Clinical depression is not the Dark Night of the Soul because it is caused by chemical imbalances in the body or external events such as the death of a loved one, that cause us sadness.
Clinical depression is usually characterized not only by sadness but also by anxiety, feelings of helplessness and pessimism, loss of interest in pleasure, decrease in energy, difficulty in concentrating and remembering, loss of sleep and appetite, thoughts of death and suicide.
Dante begins his Divine Comedy with these words:
along the journey of life
I woke to find myself in a dark wood,
for I wondered off the straight path. ...
a bitter place! Death could scarce be betterer."
(Divine Comedy: Inferno, Vs 1,3)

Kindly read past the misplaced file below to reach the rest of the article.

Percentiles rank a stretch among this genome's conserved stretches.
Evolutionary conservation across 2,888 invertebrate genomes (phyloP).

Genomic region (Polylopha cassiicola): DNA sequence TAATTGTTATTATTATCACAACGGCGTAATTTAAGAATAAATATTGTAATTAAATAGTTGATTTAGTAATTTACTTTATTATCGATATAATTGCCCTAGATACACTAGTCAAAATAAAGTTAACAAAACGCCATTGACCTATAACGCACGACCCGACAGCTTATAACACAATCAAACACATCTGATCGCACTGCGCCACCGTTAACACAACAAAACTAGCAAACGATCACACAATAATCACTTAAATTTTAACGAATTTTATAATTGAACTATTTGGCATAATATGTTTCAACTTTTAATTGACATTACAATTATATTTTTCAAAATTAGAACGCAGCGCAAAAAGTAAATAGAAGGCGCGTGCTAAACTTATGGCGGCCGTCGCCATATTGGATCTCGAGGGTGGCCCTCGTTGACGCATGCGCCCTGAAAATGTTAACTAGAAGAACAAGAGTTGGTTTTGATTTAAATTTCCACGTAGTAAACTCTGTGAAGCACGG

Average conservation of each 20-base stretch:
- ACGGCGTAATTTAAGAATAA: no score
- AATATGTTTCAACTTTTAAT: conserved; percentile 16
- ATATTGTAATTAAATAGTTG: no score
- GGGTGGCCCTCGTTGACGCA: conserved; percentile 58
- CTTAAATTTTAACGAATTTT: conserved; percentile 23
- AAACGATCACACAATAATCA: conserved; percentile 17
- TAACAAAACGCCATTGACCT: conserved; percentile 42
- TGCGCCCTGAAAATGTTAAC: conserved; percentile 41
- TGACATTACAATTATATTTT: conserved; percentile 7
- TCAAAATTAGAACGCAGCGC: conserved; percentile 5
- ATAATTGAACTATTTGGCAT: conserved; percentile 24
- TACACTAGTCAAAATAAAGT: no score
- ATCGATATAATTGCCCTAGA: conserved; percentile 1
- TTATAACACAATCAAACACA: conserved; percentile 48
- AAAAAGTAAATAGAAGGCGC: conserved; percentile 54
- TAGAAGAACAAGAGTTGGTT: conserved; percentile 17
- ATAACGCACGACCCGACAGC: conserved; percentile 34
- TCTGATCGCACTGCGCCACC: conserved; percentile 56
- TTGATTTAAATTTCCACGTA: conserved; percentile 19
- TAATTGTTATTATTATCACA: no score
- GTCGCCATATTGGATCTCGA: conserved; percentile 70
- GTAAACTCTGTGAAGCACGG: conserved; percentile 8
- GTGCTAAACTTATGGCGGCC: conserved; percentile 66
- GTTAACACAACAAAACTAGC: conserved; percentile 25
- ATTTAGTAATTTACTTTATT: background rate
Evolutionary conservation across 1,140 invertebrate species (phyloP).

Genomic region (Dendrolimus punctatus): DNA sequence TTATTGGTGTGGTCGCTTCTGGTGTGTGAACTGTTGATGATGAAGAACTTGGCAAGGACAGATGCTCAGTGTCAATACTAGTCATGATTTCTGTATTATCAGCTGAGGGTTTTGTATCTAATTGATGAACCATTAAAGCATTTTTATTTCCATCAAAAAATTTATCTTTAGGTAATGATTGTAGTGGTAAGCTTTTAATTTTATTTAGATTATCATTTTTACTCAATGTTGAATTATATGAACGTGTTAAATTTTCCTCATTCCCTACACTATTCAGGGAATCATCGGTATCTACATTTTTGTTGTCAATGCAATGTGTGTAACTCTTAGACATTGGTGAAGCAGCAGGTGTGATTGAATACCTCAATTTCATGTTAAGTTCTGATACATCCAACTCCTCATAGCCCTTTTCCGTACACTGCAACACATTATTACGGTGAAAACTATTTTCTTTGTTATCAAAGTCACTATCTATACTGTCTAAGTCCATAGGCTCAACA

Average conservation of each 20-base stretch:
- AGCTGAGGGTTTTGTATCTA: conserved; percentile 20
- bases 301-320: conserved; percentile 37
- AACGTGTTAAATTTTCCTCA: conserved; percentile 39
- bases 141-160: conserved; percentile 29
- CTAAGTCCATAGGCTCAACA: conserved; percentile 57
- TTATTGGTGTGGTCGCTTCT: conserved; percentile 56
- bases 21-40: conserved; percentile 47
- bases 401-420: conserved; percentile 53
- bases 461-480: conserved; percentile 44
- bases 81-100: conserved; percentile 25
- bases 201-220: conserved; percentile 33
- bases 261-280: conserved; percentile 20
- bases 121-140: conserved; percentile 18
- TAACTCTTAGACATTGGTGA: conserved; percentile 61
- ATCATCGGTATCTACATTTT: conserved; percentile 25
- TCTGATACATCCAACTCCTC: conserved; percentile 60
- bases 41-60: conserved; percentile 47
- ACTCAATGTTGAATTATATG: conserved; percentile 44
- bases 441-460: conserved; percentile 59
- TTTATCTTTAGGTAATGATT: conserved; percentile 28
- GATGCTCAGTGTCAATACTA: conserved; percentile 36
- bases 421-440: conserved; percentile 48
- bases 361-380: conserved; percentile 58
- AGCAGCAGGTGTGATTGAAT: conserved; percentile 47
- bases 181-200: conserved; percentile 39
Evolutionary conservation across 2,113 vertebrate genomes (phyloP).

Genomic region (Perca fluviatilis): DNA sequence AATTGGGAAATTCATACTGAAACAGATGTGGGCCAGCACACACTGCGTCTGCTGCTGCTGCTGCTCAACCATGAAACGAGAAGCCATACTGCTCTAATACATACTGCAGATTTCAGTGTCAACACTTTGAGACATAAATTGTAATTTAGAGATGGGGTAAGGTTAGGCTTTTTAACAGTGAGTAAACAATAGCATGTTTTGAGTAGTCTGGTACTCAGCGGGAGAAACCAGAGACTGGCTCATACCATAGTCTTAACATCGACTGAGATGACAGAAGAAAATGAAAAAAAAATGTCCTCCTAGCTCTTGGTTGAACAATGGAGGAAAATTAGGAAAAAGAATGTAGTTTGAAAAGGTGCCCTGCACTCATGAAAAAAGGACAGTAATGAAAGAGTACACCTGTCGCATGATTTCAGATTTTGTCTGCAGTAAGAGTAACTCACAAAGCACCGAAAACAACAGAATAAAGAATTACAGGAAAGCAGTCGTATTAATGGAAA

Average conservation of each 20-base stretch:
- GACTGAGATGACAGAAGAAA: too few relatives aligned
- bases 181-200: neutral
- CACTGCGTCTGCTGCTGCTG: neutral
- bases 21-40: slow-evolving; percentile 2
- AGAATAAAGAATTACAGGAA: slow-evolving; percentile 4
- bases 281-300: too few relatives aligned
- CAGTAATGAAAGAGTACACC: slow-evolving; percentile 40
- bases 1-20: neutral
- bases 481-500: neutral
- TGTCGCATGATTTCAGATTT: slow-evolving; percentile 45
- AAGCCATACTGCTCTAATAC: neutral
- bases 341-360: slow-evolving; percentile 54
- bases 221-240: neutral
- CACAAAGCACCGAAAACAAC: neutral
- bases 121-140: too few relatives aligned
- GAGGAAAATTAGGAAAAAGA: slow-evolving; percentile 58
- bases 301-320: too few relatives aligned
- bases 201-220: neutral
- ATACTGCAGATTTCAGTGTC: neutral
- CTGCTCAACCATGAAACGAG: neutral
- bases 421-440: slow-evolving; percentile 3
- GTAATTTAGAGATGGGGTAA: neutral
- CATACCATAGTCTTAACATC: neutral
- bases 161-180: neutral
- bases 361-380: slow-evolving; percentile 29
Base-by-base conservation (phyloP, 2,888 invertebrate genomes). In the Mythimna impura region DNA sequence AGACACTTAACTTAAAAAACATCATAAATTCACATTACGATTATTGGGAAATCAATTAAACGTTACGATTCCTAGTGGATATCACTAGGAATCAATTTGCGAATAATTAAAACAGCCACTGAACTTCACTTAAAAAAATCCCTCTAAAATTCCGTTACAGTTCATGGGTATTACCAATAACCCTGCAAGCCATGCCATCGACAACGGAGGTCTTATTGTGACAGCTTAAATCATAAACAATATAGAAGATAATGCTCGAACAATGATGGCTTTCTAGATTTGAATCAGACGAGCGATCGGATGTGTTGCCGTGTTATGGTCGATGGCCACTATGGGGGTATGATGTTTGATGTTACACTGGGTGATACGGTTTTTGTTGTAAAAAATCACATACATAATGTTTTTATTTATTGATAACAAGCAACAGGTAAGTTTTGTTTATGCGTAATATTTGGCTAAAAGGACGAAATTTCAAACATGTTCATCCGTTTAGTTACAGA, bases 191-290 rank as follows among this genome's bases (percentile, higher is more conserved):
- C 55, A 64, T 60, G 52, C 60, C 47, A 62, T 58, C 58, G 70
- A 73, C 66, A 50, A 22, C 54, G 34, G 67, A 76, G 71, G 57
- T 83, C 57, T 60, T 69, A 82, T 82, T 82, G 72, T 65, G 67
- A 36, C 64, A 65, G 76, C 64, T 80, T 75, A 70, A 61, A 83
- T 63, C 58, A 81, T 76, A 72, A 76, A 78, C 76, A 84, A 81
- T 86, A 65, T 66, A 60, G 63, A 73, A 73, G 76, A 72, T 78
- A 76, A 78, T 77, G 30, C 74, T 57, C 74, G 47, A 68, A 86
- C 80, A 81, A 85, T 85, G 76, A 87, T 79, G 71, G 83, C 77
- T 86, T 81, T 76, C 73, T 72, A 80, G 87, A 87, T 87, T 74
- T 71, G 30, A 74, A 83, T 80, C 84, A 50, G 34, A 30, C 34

The Dark Night of the Soul is caused by God. Every human being has disordered desires and attachments. We seek our own comforts and pleasures rather then God's will. The vision of God can only be obtained by burning away the imperfections of our soul. Even spiritual consolation may be taken away allowing us to love God only with the naked intent of the will. The Dark Night is purgatory in this life. The soul may feel abandoned by God. The last cry of Christ on the Cross, "My God, My God, why have you abandoned me." (Mt 27:46) now is understood. Of course, God never abandons anyone, but the experience of dying engenders a feeling that we are returning to nothingness. "During the dark night, God roots out our deepest attachments to sin and self, and the desolation that accompanies that rooting out is overwhelming and crushing." (osv.com/ Emily Stimpson, Understanding the 'dark night of the soul')